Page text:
Grasslands, arable lands and the oceans provide all mankind with food and fibre. But the productivity and health of our farms and livestock are under threat from global warming alarmists and green preservationists.

It is poor public policy that condones restrictions on grazing operations, or taxes on grazing animals, based on disputed theories that claim that bodily emissions from farm animals will cause dangerous global warming.

Ruminants such as sheep, cattle and goats cannot make long-term additions to the gases in the atmosphere — they just recycle atmospheric carbon and nitrogen nutrients in a cycle-of-life that has operated for millennia.

Grazing ruminant animals with their emission products have always been part of healthy grasslands. Only when large numbers of animals are confined on the one patch of land do pollution problems appear.

Many otherwise genuine environmentalists are assisting the destruction of grasslands with their native pastures and endangered grass birds. Blinded by their love for the trees, they neglect the grasses, legumes, herbs and livestock that provide their food. In Australia they pass laws to protect weedy eucalypts invading the grasslands but ignore the valuable and declining Mitchell grass that once dominated Australia’s treeless plains.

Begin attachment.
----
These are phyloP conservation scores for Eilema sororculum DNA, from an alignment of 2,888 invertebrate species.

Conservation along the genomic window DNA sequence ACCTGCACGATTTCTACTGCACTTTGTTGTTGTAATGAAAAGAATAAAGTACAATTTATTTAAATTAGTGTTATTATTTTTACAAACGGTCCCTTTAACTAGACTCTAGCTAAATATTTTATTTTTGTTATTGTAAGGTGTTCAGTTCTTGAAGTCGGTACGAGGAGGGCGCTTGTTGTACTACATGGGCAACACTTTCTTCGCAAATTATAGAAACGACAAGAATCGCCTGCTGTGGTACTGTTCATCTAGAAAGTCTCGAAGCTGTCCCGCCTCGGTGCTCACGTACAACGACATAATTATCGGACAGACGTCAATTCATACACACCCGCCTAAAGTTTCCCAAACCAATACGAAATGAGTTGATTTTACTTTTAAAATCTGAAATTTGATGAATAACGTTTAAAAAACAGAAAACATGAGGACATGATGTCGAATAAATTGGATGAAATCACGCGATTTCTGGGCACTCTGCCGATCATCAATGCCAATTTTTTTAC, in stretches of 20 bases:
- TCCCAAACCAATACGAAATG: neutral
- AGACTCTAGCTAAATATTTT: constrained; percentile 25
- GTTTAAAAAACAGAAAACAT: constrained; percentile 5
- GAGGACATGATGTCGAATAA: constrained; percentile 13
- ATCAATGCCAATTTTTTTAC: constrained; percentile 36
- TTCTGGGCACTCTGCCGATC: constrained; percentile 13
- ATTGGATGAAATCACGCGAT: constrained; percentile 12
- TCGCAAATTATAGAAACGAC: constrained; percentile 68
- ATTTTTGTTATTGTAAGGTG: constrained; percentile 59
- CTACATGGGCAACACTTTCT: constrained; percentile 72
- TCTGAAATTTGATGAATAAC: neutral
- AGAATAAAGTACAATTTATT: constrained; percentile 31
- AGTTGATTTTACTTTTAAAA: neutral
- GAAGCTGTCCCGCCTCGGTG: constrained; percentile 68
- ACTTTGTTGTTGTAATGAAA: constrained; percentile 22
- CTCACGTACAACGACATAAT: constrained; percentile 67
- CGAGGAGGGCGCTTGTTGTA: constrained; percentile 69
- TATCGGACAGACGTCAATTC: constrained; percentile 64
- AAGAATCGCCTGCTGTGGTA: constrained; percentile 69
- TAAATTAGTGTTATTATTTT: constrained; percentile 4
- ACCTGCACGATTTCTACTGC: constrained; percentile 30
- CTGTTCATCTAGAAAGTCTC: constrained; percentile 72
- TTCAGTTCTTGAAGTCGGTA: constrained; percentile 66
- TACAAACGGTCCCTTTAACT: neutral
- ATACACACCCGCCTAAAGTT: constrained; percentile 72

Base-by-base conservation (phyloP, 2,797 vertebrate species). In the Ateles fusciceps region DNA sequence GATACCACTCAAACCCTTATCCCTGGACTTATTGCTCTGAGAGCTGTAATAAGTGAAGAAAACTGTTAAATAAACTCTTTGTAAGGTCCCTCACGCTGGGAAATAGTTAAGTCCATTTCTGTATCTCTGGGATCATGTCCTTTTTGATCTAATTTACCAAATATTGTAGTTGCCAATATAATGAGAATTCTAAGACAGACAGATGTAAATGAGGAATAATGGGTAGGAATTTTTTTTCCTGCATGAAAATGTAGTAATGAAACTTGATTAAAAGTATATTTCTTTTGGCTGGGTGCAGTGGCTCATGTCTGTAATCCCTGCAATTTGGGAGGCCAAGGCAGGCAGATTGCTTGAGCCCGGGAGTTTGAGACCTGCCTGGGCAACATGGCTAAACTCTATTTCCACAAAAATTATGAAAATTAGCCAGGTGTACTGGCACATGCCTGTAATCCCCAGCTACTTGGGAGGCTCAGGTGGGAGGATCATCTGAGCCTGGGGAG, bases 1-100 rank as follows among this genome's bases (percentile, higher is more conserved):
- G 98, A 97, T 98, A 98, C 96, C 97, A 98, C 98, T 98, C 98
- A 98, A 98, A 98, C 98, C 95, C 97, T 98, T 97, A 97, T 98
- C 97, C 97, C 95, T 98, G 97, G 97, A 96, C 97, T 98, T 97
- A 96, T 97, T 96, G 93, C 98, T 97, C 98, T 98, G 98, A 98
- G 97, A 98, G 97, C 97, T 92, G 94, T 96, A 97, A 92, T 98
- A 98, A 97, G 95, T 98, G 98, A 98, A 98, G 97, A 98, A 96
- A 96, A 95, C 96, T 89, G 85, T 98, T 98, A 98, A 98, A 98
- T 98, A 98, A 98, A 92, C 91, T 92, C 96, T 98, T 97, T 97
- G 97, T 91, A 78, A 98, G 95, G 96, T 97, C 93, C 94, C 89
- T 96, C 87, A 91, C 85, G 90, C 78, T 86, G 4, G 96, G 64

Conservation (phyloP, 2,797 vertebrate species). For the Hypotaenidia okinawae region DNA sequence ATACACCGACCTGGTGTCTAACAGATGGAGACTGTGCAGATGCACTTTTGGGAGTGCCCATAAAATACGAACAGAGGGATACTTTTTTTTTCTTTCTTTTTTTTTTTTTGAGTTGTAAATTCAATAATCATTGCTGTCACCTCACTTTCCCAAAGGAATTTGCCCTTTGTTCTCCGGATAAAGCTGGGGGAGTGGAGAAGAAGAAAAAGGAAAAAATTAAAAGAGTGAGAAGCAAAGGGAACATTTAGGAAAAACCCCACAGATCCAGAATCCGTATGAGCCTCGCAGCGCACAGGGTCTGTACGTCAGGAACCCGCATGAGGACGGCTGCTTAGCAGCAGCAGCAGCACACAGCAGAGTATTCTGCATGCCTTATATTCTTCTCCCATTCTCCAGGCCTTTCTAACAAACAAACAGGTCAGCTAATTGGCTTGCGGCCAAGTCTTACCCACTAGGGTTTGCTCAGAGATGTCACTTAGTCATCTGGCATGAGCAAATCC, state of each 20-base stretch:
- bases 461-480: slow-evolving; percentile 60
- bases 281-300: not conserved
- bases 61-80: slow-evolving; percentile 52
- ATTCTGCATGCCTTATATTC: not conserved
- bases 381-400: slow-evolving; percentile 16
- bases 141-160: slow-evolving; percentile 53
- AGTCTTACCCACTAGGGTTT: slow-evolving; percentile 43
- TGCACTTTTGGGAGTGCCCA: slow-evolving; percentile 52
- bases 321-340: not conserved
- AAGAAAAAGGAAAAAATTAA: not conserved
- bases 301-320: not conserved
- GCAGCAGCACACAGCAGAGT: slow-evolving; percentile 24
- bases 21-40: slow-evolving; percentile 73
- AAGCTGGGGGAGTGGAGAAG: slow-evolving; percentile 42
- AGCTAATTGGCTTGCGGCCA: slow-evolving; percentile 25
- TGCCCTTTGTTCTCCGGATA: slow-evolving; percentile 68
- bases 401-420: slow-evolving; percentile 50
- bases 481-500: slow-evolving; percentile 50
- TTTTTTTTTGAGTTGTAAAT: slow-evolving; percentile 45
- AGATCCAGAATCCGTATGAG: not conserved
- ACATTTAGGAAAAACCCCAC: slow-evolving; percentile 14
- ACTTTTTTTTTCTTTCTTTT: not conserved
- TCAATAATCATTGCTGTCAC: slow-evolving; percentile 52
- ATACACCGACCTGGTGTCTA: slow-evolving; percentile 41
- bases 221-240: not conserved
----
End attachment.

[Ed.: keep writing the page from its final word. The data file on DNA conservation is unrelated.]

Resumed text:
Grasslands are also under threat from cultivation for biofuel crops, from subsidised carbon credit forests and from the remorseless encroachment of fire-prone government reserves and pest havens.

Trying to control atmospheric gases with taxes is futile and anti-life. Even if carbon dioxide levels in the atmosphere doubled, or more, the climate effect if any, is probably beneficial (warmer at night and near the poles and with more moisture in the atmosphere). More importantly, all life on Earth already benefits from the additional CO2 plant nutrient in the atmosphere, and would benefit even more were CO2 to double.